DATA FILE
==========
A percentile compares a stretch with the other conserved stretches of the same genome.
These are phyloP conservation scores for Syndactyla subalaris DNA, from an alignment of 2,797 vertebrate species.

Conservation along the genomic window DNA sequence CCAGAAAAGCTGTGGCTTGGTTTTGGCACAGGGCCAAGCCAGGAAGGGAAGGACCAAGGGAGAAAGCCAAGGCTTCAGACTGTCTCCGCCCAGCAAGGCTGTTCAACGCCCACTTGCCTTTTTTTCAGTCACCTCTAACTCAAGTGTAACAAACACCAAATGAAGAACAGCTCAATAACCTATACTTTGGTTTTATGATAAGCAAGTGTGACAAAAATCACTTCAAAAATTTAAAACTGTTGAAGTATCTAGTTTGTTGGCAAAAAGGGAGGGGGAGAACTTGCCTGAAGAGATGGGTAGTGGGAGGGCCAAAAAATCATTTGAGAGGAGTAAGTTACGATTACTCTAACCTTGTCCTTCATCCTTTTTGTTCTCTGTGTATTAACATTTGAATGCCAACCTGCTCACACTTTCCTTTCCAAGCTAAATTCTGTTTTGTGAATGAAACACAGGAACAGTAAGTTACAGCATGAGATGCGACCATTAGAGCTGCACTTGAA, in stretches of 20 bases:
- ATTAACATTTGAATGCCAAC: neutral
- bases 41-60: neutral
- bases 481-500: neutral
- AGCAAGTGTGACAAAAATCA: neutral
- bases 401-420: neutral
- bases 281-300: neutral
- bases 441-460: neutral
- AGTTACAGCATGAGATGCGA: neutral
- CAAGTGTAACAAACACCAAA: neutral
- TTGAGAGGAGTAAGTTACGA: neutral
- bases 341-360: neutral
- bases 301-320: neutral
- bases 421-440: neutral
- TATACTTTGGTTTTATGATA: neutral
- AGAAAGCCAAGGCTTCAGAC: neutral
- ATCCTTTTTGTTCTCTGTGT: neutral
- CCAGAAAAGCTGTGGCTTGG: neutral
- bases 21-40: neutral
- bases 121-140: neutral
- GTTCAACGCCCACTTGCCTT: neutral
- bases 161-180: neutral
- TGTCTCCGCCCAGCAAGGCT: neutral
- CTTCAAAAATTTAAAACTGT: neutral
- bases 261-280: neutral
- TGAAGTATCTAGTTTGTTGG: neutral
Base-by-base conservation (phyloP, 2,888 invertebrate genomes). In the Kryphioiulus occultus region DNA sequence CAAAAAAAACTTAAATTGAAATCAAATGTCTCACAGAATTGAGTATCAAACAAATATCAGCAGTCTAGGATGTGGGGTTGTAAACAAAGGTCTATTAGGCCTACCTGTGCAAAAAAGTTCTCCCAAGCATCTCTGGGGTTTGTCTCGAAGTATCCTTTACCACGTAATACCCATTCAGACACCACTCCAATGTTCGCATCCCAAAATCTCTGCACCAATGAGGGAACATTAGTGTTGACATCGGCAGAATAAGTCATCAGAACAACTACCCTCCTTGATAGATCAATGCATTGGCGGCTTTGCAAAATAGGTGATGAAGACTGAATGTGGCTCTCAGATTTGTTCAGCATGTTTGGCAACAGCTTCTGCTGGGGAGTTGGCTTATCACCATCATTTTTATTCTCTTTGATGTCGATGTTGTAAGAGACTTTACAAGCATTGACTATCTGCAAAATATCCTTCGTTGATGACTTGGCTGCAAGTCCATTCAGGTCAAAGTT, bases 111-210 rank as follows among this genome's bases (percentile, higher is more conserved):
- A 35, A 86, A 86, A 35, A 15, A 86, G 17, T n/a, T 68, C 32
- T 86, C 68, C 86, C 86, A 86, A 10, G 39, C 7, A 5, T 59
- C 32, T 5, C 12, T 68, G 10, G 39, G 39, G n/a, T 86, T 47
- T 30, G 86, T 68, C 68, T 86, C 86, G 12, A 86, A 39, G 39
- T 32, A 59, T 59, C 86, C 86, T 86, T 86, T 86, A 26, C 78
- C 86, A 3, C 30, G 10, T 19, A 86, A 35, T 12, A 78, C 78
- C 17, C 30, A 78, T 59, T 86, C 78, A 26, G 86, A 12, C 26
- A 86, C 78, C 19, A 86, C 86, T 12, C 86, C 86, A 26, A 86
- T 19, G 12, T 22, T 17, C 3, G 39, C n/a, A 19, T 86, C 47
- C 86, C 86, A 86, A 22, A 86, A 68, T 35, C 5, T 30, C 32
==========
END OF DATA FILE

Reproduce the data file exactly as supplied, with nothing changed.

A percentile compares a stretch with the other conserved stretches of the same genome.
These are phyloP conservation scores for Syndactyla subalaris DNA, from an alignment of 2,797 vertebrate species.

Conservation along the genomic window DNA sequence CCAGAAAAGCTGTGGCTTGGTTTTGGCACAGGGCCAAGCCAGGAAGGGAAGGACCAAGGGAGAAAGCCAAGGCTTCAGACTGTCTCCGCCCAGCAAGGCTGTTCAACGCCCACTTGCCTTTTTTTCAGTCACCTCTAACTCAAGTGTAACAAACACCAAATGAAGAACAGCTCAATAACCTATACTTTGGTTTTATGATAAGCAAGTGTGACAAAAATCACTTCAAAAATTTAAAACTGTTGAAGTATCTAGTTTGTTGGCAAAAAGGGAGGGGGAGAACTTGCCTGAAGAGATGGGTAGTGGGAGGGCCAAAAAATCATTTGAGAGGAGTAAGTTACGATTACTCTAACCTTGTCCTTCATCCTTTTTGTTCTCTGTGTATTAACATTTGAATGCCAACCTGCTCACACTTTCCTTTCCAAGCTAAATTCTGTTTTGTGAATGAAACACAGGAACAGTAAGTTACAGCATGAGATGCGACCATTAGAGCTGCACTTGAA, in stretches of 20 bases:
- ATTAACATTTGAATGCCAAC: neutral
- bases 41-60: neutral
- bases 481-500: neutral
- AGCAAGTGTGACAAAAATCA: neutral
- bases 401-420: neutral
- bases 281-300: neutral
- bases 441-460: neutral
- AGTTACAGCATGAGATGCGA: neutral
- CAAGTGTAACAAACACCAAA: neutral
- TTGAGAGGAGTAAGTTACGA: neutral
- bases 341-360: neutral
- bases 301-320: neutral
- bases 421-440: neutral
- TATACTTTGGTTTTATGATA: neutral
- AGAAAGCCAAGGCTTCAGAC: neutral
- ATCCTTTTTGTTCTCTGTGT: neutral
- CCAGAAAAGCTGTGGCTTGG: neutral
- bases 21-40: neutral
- bases 121-140: neutral
- GTTCAACGCCCACTTGCCTT: neutral
- bases 161-180: neutral
- TGTCTCCGCCCAGCAAGGCT: neutral
- CTTCAAAAATTTAAAACTGT: neutral
- bases 261-280: neutral
- TGAAGTATCTAGTTTGTTGG: neutral
Base-by-base conservation (phyloP, 2,888 invertebrate genomes). In the Kryphioiulus occultus region DNA sequence CAAAAAAAACTTAAATTGAAATCAAATGTCTCACAGAATTGAGTATCAAACAAATATCAGCAGTCTAGGATGTGGGGTTGTAAACAAAGGTCTATTAGGCCTACCTGTGCAAAAAAGTTCTCCCAAGCATCTCTGGGGTTTGTCTCGAAGTATCCTTTACCACGTAATACCCATTCAGACACCACTCCAATGTTCGCATCCCAAAATCTCTGCACCAATGAGGGAACATTAGTGTTGACATCGGCAGAATAAGTCATCAGAACAACTACCCTCCTTGATAGATCAATGCATTGGCGGCTTTGCAAAATAGGTGATGAAGACTGAATGTGGCTCTCAGATTTGTTCAGCATGTTTGGCAACAGCTTCTGCTGGGGAGTTGGCTTATCACCATCATTTTTATTCTCTTTGATGTCGATGTTGTAAGAGACTTTACAAGCATTGACTATCTGCAAAATATCCTTCGTTGATGACTTGGCTGCAAGTCCATTCAGGTCAAAGTT, bases 111-210 rank as follows among this genome's bases (percentile, higher is more conserved):
- A 35, A 86, A 86, A 35, A 15, A 86, G 17, T n/a, T 68, C 32
- T 86, C 68, C 86, C 86, A 86, A 10, G 39, C 7, A 5, T 59
- C 32, T 5, C 12, T 68, G 10, G 39, G 39, G n/a, T 86, T 47
- T 30, G 86, T 68, C 68, T 86, C 86, G 12, A 86, A 39, G 39
- T 32, A 59, T 59, C 86, C 86, T 86, T 86, T 86, A 26, C 78
- C 86, A 3, C 30, G 10, T 19, A 86, A 35, T 12, A 78, C 78
- C 17, C 30, A 78, T 59, T 86, C 78, A 26, G 86, A 12, C 26
- A 86, C 78, C 19, A 86, C 86, T 12, C 86, C 86, A 26, A 86
- T 19, G 12, T 22, T 17, C 3, G 39, C n/a, A 19, T 86, C 47
- C 86, C 86, A 86, A 22, A 86, A 68, T 35, C 5, T 30, C 32